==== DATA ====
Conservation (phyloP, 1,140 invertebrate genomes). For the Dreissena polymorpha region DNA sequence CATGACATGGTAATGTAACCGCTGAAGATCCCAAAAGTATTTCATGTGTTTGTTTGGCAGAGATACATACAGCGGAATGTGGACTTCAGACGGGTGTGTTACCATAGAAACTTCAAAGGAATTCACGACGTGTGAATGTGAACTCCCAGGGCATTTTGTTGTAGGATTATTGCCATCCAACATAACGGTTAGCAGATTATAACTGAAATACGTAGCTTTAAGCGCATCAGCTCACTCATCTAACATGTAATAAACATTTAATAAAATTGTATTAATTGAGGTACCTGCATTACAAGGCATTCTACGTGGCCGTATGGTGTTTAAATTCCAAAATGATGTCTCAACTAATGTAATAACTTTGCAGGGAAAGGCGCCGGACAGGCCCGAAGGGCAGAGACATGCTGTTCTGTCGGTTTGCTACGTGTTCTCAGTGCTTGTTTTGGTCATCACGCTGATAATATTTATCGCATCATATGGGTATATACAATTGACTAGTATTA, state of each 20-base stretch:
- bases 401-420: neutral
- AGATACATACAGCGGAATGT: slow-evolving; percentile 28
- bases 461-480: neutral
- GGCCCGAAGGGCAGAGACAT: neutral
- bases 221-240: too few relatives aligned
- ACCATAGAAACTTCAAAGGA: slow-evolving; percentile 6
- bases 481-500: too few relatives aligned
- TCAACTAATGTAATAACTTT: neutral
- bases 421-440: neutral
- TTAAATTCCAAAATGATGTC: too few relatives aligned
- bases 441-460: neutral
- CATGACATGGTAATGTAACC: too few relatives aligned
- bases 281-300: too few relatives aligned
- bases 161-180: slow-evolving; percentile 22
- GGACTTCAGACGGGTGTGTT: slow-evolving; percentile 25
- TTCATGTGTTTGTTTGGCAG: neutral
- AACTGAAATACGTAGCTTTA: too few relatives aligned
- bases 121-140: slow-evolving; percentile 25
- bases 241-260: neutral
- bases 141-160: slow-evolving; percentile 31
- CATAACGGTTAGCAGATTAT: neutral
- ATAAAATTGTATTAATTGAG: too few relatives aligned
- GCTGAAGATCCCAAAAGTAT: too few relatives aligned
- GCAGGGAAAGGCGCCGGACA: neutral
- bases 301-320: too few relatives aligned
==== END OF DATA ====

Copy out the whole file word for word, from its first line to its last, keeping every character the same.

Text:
Conservation (phyloP, 1,140 invertebrate genomes). For the Dreissena polymorpha region DNA sequence CATGACATGGTAATGTAACCGCTGAAGATCCCAAAAGTATTTCATGTGTTTGTTTGGCAGAGATACATACAGCGGAATGTGGACTTCAGACGGGTGTGTTACCATAGAAACTTCAAAGGAATTCACGACGTGTGAATGTGAACTCCCAGGGCATTTTGTTGTAGGATTATTGCCATCCAACATAACGGTTAGCAGATTATAACTGAAATACGTAGCTTTAAGCGCATCAGCTCACTCATCTAACATGTAATAAACATTTAATAAAATTGTATTAATTGAGGTACCTGCATTACAAGGCATTCTACGTGGCCGTATGGTGTTTAAATTCCAAAATGATGTCTCAACTAATGTAATAACTTTGCAGGGAAAGGCGCCGGACAGGCCCGAAGGGCAGAGACATGCTGTTCTGTCGGTTTGCTACGTGTTCTCAGTGCTTGTTTTGGTCATCACGCTGATAATATTTATCGCATCATATGGGTATATACAATTGACTAGTATTA, state of each 20-base stretch:
- bases 401-420: neutral
- AGATACATACAGCGGAATGT: slow-evolving; percentile 28
- bases 461-480: neutral
- GGCCCGAAGGGCAGAGACAT: neutral
- bases 221-240: too few relatives aligned
- ACCATAGAAACTTCAAAGGA: slow-evolving; percentile 6
- bases 481-500: too few relatives aligned
- TCAACTAATGTAATAACTTT: neutral
- bases 421-440: neutral
- TTAAATTCCAAAATGATGTC: too few relatives aligned
- bases 441-460: neutral
- CATGACATGGTAATGTAACC: too few relatives aligned
- bases 281-300: too few relatives aligned
- bases 161-180: slow-evolving; percentile 22
- GGACTTCAGACGGGTGTGTT: slow-evolving; percentile 25
- TTCATGTGTTTGTTTGGCAG: neutral
- AACTGAAATACGTAGCTTTA: too few relatives aligned
- bases 121-140: slow-evolving; percentile 25
- bases 241-260: neutral
- bases 141-160: slow-evolving; percentile 31
- CATAACGGTTAGCAGATTAT: neutral
- ATAAAATTGTATTAATTGAG: too few relatives aligned
- GCTGAAGATCCCAAAAGTAT: too few relatives aligned
- GCAGGGAAAGGCGCCGGACA: neutral
- bases 301-320: too few relatives aligned